What is a bankruptcy exemption?

When it comes to declaring bankruptcy, Arizona residents may be hesitant to do so not just because of the perceived social stigma attached to declaring bankruptcy but also because they are afraid they may lose possession of their most prized assets. However, this is not the case. There is some property that is exempt-this means that the debtor can keep control of this property and does not have to hand it over to the bankruptcy trustee.

Under federal bankruptcy laws, a debtor may exempt some property from bankruptcy. A debtor may also have some property exempted from bankruptcy based on the state's own rules. However, in Arizona, debtors can only apply state law exemptions and not federal. Debtors can claim exemptions on the bankruptcy form titled 'Property claimed as exempt'.

It is important to remember that only debtors who have lived in Arizona for two complete years before filing for bankruptcy can benefit from the exhaustive list of bankruptcy exemptions the state has to offer. If the debtor does not meet this requirement, they may be able to claim exemptions under the Bankruptcy Code.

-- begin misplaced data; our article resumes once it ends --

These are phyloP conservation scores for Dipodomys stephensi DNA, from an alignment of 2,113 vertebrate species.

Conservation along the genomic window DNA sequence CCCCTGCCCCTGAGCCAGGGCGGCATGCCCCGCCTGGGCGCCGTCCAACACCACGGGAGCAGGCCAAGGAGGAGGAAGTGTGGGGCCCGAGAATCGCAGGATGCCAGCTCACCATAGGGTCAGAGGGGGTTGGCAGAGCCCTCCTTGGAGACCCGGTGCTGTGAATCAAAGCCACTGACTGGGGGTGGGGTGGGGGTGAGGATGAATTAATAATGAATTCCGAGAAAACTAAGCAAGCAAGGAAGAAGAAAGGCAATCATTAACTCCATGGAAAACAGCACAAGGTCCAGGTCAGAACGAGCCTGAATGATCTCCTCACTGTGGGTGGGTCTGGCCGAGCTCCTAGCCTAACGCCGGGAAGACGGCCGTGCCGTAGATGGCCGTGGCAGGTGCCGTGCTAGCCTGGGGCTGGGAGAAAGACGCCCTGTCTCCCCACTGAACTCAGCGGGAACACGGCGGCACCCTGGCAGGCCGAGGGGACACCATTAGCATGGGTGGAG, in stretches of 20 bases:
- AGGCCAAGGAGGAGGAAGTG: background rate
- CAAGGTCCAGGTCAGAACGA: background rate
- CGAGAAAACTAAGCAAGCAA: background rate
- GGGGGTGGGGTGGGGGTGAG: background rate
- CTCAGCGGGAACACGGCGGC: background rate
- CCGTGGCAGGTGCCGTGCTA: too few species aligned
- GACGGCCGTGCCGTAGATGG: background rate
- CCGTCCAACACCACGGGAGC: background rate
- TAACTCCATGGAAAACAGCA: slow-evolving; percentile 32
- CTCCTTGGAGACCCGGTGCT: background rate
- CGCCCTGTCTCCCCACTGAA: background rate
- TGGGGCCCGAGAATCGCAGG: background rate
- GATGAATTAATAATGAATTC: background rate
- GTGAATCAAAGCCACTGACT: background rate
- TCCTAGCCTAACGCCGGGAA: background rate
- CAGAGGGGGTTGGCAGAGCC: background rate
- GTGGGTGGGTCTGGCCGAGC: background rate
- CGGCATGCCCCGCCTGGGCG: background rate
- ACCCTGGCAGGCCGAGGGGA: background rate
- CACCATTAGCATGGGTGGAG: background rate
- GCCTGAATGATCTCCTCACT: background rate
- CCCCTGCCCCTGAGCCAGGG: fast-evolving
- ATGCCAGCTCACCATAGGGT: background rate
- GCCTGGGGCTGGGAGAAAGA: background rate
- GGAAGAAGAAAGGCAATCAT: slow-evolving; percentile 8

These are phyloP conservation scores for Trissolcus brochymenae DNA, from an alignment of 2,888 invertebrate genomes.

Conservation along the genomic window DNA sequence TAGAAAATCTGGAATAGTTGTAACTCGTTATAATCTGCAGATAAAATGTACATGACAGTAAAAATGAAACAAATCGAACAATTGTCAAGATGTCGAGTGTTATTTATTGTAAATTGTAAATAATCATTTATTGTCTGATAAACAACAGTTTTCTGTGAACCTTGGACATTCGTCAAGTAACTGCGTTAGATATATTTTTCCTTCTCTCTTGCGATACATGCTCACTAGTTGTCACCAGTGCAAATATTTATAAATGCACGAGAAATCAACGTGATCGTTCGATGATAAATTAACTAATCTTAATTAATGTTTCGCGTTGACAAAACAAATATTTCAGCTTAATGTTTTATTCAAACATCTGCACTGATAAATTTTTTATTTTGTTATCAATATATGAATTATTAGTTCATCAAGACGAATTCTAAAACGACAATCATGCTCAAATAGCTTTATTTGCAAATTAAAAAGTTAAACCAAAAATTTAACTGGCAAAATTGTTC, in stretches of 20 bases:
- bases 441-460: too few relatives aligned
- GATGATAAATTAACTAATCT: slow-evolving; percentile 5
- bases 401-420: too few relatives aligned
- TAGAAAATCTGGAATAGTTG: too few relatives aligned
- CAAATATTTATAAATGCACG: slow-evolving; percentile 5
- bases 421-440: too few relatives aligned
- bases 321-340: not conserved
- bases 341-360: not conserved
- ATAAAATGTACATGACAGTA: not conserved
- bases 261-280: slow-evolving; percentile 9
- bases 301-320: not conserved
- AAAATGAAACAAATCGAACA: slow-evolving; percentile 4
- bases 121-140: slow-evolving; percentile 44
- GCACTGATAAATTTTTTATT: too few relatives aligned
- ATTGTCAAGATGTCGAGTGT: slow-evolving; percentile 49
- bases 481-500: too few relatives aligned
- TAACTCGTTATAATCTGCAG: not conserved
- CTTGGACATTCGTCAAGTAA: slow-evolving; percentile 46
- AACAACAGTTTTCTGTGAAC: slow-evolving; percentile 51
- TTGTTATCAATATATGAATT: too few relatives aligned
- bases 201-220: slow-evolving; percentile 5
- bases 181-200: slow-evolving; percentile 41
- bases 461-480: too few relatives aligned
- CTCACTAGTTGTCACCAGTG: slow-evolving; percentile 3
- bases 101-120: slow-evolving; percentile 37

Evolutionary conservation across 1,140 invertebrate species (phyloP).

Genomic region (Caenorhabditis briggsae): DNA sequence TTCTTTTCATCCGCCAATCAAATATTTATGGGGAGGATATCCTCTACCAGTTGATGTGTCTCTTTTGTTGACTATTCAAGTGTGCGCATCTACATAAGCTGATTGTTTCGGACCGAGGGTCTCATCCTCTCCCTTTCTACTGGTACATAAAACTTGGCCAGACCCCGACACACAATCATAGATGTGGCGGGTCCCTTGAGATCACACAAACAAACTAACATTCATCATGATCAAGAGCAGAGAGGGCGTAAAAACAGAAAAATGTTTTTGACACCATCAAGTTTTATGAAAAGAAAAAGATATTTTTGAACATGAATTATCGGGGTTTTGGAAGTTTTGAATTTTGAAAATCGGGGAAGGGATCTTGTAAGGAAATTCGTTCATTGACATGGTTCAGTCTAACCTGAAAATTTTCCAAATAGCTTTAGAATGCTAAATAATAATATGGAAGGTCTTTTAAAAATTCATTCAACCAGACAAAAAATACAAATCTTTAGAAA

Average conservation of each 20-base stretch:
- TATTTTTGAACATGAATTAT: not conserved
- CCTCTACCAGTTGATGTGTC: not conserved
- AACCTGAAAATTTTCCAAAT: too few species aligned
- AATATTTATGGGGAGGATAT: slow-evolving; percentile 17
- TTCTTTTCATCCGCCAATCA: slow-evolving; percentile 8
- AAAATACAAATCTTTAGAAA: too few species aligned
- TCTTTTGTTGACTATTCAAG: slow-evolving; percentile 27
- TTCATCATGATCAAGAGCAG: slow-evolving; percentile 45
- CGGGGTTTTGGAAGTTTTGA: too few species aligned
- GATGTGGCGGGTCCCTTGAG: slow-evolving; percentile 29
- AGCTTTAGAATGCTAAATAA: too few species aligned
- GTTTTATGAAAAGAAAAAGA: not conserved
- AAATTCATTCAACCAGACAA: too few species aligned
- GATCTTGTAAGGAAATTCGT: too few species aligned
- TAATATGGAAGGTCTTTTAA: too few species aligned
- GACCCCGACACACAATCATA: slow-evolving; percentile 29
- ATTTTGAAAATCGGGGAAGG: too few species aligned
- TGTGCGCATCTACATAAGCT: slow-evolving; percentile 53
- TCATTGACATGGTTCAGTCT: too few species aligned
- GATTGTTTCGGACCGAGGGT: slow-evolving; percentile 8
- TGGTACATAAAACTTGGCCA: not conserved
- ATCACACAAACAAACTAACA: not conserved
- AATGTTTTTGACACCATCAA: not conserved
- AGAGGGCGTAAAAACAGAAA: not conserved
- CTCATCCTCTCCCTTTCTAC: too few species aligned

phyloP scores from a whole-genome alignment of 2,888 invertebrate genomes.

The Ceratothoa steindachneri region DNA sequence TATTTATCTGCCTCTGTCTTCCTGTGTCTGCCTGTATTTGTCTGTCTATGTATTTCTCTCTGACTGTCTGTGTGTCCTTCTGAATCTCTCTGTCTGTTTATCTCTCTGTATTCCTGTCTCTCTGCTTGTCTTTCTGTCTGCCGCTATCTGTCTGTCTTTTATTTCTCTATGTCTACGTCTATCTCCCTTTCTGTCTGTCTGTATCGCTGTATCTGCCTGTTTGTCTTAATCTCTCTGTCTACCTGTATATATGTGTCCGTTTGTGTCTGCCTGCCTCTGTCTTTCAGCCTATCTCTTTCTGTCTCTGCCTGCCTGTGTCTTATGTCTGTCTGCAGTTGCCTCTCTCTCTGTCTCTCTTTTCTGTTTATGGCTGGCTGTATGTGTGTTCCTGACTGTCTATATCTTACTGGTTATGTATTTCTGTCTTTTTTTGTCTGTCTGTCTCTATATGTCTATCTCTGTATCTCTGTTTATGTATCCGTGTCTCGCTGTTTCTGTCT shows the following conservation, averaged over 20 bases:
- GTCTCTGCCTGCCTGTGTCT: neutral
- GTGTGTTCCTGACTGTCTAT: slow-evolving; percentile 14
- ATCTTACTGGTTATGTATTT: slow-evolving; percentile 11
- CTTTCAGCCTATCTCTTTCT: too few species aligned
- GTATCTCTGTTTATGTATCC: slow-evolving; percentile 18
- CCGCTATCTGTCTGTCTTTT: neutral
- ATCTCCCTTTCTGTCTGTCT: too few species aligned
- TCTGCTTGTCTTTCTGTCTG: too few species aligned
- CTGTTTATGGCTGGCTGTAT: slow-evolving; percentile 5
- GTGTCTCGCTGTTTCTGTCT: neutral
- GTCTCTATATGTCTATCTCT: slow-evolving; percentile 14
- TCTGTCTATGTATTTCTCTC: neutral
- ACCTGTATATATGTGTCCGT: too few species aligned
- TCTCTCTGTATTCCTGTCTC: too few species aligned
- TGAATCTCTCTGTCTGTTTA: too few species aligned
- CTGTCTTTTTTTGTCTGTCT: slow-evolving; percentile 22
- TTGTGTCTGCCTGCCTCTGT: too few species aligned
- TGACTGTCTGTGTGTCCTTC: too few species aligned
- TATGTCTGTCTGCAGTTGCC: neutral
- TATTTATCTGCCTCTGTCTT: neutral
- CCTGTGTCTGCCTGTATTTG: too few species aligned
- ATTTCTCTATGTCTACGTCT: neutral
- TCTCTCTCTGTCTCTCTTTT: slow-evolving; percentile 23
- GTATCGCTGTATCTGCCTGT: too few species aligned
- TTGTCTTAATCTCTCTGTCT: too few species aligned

Up to certain value restrictions, debtors can retain possession not only of their residential home and the land surrounding it, but also household furniture, goods, appliances, musical instruments, engagement and wedding rings, car and even a computer. This list is not exhaustive and those Arizona residents who are unclear of the value of their possessions or of which list their property falls under may want to consider consulting an experienced attorney for more guidance on the matter.

Instead of struggling with their finances, by filing for bankruptcy, Arizona residents can begin planning for the new year with a fresh start and in debt free possession of essential items.

Source: United States Bankruptcy Code, District of Arizona, "Exemptions in Arizona," accessed on Dec. 15

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